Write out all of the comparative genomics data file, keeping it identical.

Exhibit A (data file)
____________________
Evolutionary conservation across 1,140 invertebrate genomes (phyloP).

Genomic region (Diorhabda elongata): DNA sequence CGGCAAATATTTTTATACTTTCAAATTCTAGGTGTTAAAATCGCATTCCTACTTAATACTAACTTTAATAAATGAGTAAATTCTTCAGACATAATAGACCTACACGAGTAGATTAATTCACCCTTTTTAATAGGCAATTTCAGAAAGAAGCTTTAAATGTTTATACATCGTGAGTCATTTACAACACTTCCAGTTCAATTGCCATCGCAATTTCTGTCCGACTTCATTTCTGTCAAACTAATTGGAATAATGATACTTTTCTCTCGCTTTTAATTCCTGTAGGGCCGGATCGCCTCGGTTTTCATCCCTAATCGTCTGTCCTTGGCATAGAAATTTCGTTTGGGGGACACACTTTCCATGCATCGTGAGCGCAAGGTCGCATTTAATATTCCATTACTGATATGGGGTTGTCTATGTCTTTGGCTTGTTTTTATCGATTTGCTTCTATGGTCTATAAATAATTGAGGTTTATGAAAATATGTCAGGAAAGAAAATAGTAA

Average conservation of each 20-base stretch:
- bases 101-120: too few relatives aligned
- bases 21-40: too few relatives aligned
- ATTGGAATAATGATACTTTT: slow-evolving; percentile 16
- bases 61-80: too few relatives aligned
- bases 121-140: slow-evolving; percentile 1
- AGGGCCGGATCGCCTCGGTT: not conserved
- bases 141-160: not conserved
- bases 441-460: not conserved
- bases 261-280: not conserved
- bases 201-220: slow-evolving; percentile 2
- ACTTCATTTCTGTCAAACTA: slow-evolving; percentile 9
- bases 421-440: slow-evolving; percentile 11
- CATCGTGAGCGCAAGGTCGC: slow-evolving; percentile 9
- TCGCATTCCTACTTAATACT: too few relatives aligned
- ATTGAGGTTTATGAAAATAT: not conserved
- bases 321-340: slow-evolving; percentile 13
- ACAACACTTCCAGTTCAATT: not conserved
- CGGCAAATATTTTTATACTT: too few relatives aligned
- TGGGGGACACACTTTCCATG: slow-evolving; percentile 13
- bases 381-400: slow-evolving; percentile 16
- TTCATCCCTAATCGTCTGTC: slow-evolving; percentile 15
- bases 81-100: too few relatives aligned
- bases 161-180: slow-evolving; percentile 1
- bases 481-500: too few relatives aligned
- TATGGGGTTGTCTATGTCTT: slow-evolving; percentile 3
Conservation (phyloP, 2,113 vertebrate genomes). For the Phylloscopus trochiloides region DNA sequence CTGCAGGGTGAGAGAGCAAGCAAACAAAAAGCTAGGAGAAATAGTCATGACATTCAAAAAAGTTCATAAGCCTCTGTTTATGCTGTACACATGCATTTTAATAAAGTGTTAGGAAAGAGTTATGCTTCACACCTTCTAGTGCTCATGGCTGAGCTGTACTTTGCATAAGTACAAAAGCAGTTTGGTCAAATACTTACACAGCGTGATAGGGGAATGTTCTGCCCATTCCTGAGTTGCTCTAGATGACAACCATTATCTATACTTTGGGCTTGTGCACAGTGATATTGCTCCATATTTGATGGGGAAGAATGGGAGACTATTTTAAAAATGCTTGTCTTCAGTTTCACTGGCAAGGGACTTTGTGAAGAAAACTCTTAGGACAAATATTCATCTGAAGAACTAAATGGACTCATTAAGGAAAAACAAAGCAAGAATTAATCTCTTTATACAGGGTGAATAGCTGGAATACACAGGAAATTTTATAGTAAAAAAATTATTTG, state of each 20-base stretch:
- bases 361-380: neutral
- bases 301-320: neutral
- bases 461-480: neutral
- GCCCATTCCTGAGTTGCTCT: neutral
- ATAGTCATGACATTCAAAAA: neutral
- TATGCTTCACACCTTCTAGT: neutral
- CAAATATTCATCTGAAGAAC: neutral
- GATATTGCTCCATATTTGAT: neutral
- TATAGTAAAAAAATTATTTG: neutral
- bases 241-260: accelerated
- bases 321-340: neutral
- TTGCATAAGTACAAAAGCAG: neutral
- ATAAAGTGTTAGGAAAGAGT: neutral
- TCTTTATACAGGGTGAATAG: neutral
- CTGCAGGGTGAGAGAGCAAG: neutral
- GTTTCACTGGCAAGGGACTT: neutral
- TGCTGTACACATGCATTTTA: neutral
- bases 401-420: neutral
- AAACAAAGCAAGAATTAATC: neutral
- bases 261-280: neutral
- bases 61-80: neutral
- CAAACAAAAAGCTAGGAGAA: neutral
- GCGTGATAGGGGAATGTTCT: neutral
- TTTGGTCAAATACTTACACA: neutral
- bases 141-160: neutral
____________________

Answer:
Evolutionary conservation across 1,140 invertebrate genomes (phyloP).

Genomic region (Diorhabda elongata): DNA sequence CGGCAAATATTTTTATACTTTCAAATTCTAGGTGTTAAAATCGCATTCCTACTTAATACTAACTTTAATAAATGAGTAAATTCTTCAGACATAATAGACCTACACGAGTAGATTAATTCACCCTTTTTAATAGGCAATTTCAGAAAGAAGCTTTAAATGTTTATACATCGTGAGTCATTTACAACACTTCCAGTTCAATTGCCATCGCAATTTCTGTCCGACTTCATTTCTGTCAAACTAATTGGAATAATGATACTTTTCTCTCGCTTTTAATTCCTGTAGGGCCGGATCGCCTCGGTTTTCATCCCTAATCGTCTGTCCTTGGCATAGAAATTTCGTTTGGGGGACACACTTTCCATGCATCGTGAGCGCAAGGTCGCATTTAATATTCCATTACTGATATGGGGTTGTCTATGTCTTTGGCTTGTTTTTATCGATTTGCTTCTATGGTCTATAAATAATTGAGGTTTATGAAAATATGTCAGGAAAGAAAATAGTAA

Average conservation of each 20-base stretch:
- bases 101-120: too few relatives aligned
- bases 21-40: too few relatives aligned
- ATTGGAATAATGATACTTTT: slow-evolving; percentile 16
- bases 61-80: too few relatives aligned
- bases 121-140: slow-evolving; percentile 1
- AGGGCCGGATCGCCTCGGTT: not conserved
- bases 141-160: not conserved
- bases 441-460: not conserved
- bases 261-280: not conserved
- bases 201-220: slow-evolving; percentile 2
- ACTTCATTTCTGTCAAACTA: slow-evolving; percentile 9
- bases 421-440: slow-evolving; percentile 11
- CATCGTGAGCGCAAGGTCGC: slow-evolving; percentile 9
- TCGCATTCCTACTTAATACT: too few relatives aligned
- ATTGAGGTTTATGAAAATAT: not conserved
- bases 321-340: slow-evolving; percentile 13
- ACAACACTTCCAGTTCAATT: not conserved
- CGGCAAATATTTTTATACTT: too few relatives aligned
- TGGGGGACACACTTTCCATG: slow-evolving; percentile 13
- bases 381-400: slow-evolving; percentile 16
- TTCATCCCTAATCGTCTGTC: slow-evolving; percentile 15
- bases 81-100: too few relatives aligned
- bases 161-180: slow-evolving; percentile 1
- bases 481-500: too few relatives aligned
- TATGGGGTTGTCTATGTCTT: slow-evolving; percentile 3
Conservation (phyloP, 2,113 vertebrate genomes). For the Phylloscopus trochiloides region DNA sequence CTGCAGGGTGAGAGAGCAAGCAAACAAAAAGCTAGGAGAAATAGTCATGACATTCAAAAAAGTTCATAAGCCTCTGTTTATGCTGTACACATGCATTTTAATAAAGTGTTAGGAAAGAGTTATGCTTCACACCTTCTAGTGCTCATGGCTGAGCTGTACTTTGCATAAGTACAAAAGCAGTTTGGTCAAATACTTACACAGCGTGATAGGGGAATGTTCTGCCCATTCCTGAGTTGCTCTAGATGACAACCATTATCTATACTTTGGGCTTGTGCACAGTGATATTGCTCCATATTTGATGGGGAAGAATGGGAGACTATTTTAAAAATGCTTGTCTTCAGTTTCACTGGCAAGGGACTTTGTGAAGAAAACTCTTAGGACAAATATTCATCTGAAGAACTAAATGGACTCATTAAGGAAAAACAAAGCAAGAATTAATCTCTTTATACAGGGTGAATAGCTGGAATACACAGGAAATTTTATAGTAAAAAAATTATTTG, state of each 20-base stretch:
- bases 361-380: neutral
- bases 301-320: neutral
- bases 461-480: neutral
- GCCCATTCCTGAGTTGCTCT: neutral
- ATAGTCATGACATTCAAAAA: neutral
- TATGCTTCACACCTTCTAGT: neutral
- CAAATATTCATCTGAAGAAC: neutral
- GATATTGCTCCATATTTGAT: neutral
- TATAGTAAAAAAATTATTTG: neutral
- bases 241-260: accelerated
- bases 321-340: neutral
- TTGCATAAGTACAAAAGCAG: neutral
- ATAAAGTGTTAGGAAAGAGT: neutral
- TCTTTATACAGGGTGAATAG: neutral
- CTGCAGGGTGAGAGAGCAAG: neutral
- GTTTCACTGGCAAGGGACTT: neutral
- TGCTGTACACATGCATTTTA: neutral
- bases 401-420: neutral
- AAACAAAGCAAGAATTAATC: neutral
- bases 261-280: neutral
- bases 61-80: neutral
- CAAACAAAAAGCTAGGAGAA: neutral
- GCGTGATAGGGGAATGTTCT: neutral
- TTTGGTCAAATACTTACACA: neutral
- bases 141-160: neutral